It says something about the nature of the first seven episodes that the name “Kayaba Akihiko” hasn’t even been mentioned for six weeks (or if it has, I can’t remember) and that two full years have passed in Aincrad already. I’m having a bit of a tussle getting my mind around that, because there’s an implication that the events of those of two years are unimportant enough to have been summed up in six episodes that were mostly about personal stories only tangentially related to the main plot. But be that as it may, this is what’s really interested me all along – the details of SAO, and the struggle to survive it.
Once again I’m struck by the impression that Kawahara Reki is a very good writer when it comes to generating big ideas, not so good when it comes to the small details. I think he gets what’s fundamentally interesting about this scenario – a scenario he dreamed up to begin with – better than he gets the idea of populating it with interesting characters. For the first time in a while (maybe since the premiere) I’m blown away by what a fascinating dilemma SAO represents. In a way, it’s like a giant social experiment, and it wouldn’t surprise me if Kayaba Akihiko (whose I’ll wager is more interesting than any character in the series, if given the focus) had exactly that in mind. What happens if you take a large group of predominantly young people, with a disproportionately large percentage of socially awkward individuals, and throw them together in a VRMMO where cooperation is literally essential to survival?
That’s the series I thought I was getting with Sword Art Online, and the one I want to watch. The details of the world continue to amaze me, from the “immortal object” popups to the interior design of the living quarters to the daily essentials of survival. When Asuna started cooking the “ragout rabbit” and chopped everything up merely be touching her knife to it, I thought “Wow – where the joy in that? Cooking isn’t that boring!” And a few seconds later Asuna gave exactly the same response. That’s exactly the sort of thing that tells me that Kawahara really understands what’s compelling about this premise he’s created – the way this world differs from our own, and how our minds will react to the different kind of stimulation it provides and the notion that we may never be able to escape it.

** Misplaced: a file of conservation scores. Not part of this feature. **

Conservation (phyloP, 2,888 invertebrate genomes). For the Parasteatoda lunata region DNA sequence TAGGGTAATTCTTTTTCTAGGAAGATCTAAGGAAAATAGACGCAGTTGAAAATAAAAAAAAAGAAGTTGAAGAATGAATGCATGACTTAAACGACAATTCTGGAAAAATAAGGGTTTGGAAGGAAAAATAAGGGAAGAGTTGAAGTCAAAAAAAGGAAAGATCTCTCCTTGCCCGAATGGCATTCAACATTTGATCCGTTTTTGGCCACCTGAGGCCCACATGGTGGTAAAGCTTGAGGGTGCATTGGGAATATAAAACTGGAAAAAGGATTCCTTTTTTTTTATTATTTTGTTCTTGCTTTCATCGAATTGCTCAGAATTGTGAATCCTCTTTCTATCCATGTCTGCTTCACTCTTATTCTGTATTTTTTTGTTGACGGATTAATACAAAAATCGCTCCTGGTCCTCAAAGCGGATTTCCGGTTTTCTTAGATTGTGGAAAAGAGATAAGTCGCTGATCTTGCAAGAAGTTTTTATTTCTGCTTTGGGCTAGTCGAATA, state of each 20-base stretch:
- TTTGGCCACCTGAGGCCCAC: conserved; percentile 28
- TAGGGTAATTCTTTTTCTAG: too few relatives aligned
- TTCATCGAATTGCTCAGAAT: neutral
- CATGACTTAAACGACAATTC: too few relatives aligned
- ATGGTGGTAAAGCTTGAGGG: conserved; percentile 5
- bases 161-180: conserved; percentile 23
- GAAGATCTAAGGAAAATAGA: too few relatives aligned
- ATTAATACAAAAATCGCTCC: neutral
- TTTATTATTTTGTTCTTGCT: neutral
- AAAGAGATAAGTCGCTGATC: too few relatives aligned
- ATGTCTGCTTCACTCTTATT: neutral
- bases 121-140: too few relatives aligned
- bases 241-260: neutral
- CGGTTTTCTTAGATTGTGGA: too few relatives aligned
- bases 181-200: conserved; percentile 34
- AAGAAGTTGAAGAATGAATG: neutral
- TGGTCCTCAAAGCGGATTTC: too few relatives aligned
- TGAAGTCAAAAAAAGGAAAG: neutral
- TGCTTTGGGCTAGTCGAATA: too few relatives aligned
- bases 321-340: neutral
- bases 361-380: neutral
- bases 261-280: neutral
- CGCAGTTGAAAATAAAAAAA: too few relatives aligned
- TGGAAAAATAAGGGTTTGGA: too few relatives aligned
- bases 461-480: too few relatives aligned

It was interesting to hear Kirito and Asuna discussing their difficulties in staying connected to their old life, because I think that’s one of the most fascinating issues at play here. Asuna says she still longs to go back do what she hasn’t had a chance to do ( we don’t know enough about her yet to know why) and Kirito claims he wants to as well, though we know he was unhappy and is having trouble remembering that world. But what of those for whom Aincrad is better than RL? If their bodies are lying in a hospital somewhere hooked up to feeding tubes and catheters, well, so what? Maybe some of them came to SAO because they wanted to escape that world – maybe all of them did, and it’s just a question of degree. This isn’t such a problem in RL now, where VR isn’t so “R” as to provide a convincing second life – but what if it was? Why should those people be so desperate to go back, when they’re living out a fantasy in Aincrad? Just be careful and don’t get yourself killed, and let someone else worry about the big stuff. It’s not that surprising, really, that only 500 people are actively trying to beat the game and free everyone inside it.
I’m going to have to accept that this is a show that I watch for the plot and the big concepts and not the character interaction, I guess. Although that’s not my natural inclination when it comes to anime, I think I can enjoy SAO a lot on those terms – and to be honest, the character interaction still feels awkward and stiff to me. All of the characters we’ve met so far (with the exception of Kayaba and, ironically, Klein) feel much more like archetypes than real people. Surely the irony of that is obvious, given that this is an anime of a LN depicting an MMO – these “player-characters” feel very much like player-characters. But in an anime, that leaves something to be desired. Asuna is about as classic a tsundere as can be imagined, and while she’s a lovely character design and Tomatsu-san is doing her usual yeoman’s work to give her depth, scenes like the silly accidental breast-groping-followed-by-beat-down just feel incredibly tired and played-out. Kirito’s limitations as a character have been the topic in this space already and more than once, so I won’t harp on them – but he seems as trapped in the avatar cage as Asuna (and most of the other supporting players) are in their trope one.
As to the specifics of this week’s plot, it’s a pretty good one – though Kuradeel (the great Yusa Kouji – the character deficiencies here are definitely not the fault of the excellent cast) comes off as more of a device than a character. The scenario surrounding Kirito’s S-class snack and Kuradeel’s jealousy (and chauvinism) works well not so much for itself, but for the way it allows the series to reflect on those larger questions of the mindset of the players two years in, and to get Kirito and Asuna together and give them a reason to seek more such opportunities (though whether that means taking on Floor Boss “Gleam Eyes” remains to be seen). I’d like to say they have great chemistry and make a winning couple, but for me at least that’s not the case so far. We have enough time left for that to change, though my experience with Kawahara as a writer doesn’t make me optimistic that it will. I am optimistic, though, that he’s got what it takes to spin a very interesting story around the ingenious premise he’s crafted here – and that the series has finally decided to cast aside the distractions and go about doing just that.